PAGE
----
ExOne (NASDAQ:XONE) reported its second-quarter earnings after the market closed yesterday and hosted a conference call about the results this morning. During the quarter, ExOne's revenue decreased by 24% year over year to $8.5 million, translating to a $0.48 loss per share. Wall Street was expecting ExOne to generate $11.1 million in sales and lose $0.26 per share.

Although ExOne maintained its full-year guidance of generating between $58 million and $66 million in revenue, it lowered its full-year gross margin target from 36%-40% to 30%-34%, citing higher-than-expected costs and inefficiencies getting its newer production service centers and management system up and running.

Digging into the release, ExOne struggled to recognize revenue related to 3D printers it shipped during the quarter, its non-machine revenue continued to experience growth, and it burned through 18% of the cash it had on hand.

1. Machine sales fall 60%
In the first quarter, when ExOne shipped six 3D printers, but only recognized revenue on two of them, it raised an issue with how the company recognizes top-line sales. Essentially, there could be several quarters of delay between when one of ExOne's 3D printers is shipped and when the company books the sale, because it only recognizes revenue after a 3D printer is accepted by a customer, meaning the printer has been installed, made operational, and the customer has been adequately trained.

Management reiterated this dynamic on the earnings call this morning, likely because the company shipped 12 printers in the second quarter, but only recognized revenue for seven machines.

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Image source: ExOne.

Consequently, ExOne's machine revenue fell by 60% year over year to $2.4 million, yet its deferred revenue and customer prepayments account on its balance sheet increased by 86% sequentially to $4.8 million.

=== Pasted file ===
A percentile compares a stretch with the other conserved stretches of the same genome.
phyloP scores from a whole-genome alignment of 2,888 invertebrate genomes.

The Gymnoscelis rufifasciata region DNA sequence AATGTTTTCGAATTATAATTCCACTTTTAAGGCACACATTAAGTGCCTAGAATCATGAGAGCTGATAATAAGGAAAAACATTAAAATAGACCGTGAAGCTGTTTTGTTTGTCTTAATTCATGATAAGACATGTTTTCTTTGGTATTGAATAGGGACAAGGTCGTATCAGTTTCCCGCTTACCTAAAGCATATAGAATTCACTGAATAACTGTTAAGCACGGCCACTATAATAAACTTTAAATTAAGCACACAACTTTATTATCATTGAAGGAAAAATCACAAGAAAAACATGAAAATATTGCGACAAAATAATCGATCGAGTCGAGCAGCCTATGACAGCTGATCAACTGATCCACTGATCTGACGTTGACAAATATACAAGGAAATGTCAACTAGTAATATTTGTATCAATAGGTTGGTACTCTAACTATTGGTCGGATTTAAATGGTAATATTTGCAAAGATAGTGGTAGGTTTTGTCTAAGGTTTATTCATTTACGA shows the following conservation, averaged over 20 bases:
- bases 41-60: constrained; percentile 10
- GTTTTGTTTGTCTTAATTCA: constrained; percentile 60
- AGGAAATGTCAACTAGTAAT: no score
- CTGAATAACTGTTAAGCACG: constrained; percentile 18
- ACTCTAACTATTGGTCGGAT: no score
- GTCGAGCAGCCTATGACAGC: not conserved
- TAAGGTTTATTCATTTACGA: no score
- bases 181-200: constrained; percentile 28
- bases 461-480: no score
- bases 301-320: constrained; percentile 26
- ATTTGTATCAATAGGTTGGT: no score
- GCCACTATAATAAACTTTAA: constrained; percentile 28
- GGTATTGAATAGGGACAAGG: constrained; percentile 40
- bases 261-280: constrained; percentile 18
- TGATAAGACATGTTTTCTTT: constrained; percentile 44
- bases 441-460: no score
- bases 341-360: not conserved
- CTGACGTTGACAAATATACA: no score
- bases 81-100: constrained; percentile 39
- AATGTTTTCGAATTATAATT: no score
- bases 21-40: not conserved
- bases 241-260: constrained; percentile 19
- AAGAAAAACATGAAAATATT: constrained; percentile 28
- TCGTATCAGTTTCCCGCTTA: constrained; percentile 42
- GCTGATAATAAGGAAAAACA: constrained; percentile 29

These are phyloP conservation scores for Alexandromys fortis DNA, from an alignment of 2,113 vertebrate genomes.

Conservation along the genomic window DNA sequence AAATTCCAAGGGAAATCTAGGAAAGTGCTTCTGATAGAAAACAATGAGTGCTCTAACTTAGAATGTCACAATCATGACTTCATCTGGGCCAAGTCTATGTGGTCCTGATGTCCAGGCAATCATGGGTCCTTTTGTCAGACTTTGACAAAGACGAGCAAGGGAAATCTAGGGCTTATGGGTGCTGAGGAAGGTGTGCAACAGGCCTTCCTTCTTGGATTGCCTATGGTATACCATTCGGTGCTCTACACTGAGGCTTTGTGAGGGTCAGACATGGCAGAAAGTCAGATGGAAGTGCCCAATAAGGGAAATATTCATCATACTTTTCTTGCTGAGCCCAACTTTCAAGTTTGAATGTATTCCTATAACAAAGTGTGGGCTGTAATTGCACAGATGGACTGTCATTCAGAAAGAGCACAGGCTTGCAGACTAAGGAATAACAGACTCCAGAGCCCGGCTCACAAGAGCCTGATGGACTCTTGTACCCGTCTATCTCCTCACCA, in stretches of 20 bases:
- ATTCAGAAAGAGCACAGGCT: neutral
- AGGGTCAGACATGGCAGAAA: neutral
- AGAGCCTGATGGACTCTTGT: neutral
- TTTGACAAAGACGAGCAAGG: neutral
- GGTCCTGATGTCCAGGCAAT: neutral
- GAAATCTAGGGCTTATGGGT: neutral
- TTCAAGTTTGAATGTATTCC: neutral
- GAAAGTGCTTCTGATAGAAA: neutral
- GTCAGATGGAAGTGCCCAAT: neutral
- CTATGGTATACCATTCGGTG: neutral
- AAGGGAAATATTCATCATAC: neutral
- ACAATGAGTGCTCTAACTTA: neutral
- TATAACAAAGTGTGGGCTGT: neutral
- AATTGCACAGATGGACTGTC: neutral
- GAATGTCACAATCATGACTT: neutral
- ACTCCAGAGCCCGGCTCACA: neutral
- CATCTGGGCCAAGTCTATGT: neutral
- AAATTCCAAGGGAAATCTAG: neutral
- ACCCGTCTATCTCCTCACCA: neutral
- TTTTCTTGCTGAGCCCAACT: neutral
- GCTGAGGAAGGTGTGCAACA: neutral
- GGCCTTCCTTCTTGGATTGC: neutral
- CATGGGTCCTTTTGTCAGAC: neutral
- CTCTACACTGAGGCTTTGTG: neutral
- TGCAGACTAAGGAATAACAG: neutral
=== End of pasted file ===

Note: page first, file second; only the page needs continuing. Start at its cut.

In the earnings release, CEO Kent Rockwell said, "We currently believe that a primary indicator of demand for our technology is machines placed into service, rather than solely revenue recognition of sales."

2. Non-machine revenue grows 16%
ExOne's non-machine revenue, which is primarily comprised of materials sales that its printers consume and 3D printing services it offers to customers, grew by 16% year over year and 7% sequentially to $6.1 million, a new quarterly record.

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Image source: ExOne

Although non-machine revenue growth has slowed from previous quarters, the underlying growth still suggests that ExOne's binder jetting technology continues to gain acceptance across the industry, which paves the way for potential 3D printer sales in the future.

3. Cash balance dips below guidance range
ExOne burned through $5.3 million of its cash during the quarter and ended with $24.8 million, slightly below its guidance of finishing the year with $25 million to $30 million in cash.

Before investors hit the panic button, the company has a number different ways it can increase its cash balance, including slowing its cash burn rate while converting shipped 3D printers into sales that haven't already been paid for, turning over some of the $21.9 million of inventory it's accumulated, and raising additional funds.

As the following table illustrates, ExOne's capital expenditures for the year are nearly done, meaning ExOne's spending should be significantly lower in the second half:

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Image souce: ExOne.

Looking ahead
Compared to the first six months of last year, ExOne's total sales fell 17% to $15.3 million. In order for ExOne to reach its full-year sales guidance of $58 million to $66 million, it implies that the company will have to generate between $42.7 million and $50.7 million in second-half sales. This represents an increase of about 68% to nearly 100% annual revenue growth over the $25.4 million it generated during its second half of last year.

No matter how investors cut it, ExOne is expecting some serious revenue growth in the next six months.

Steve Heller owns shares of ExOne. The Motley Fool recommends ExOne. Try any of our Foolish newsletter services free for 30 days. We Fools may not all hold the same opinions, but we all believe that considering a diverse range of insights makes us better investors. The Motley Fool has a disclosure policy.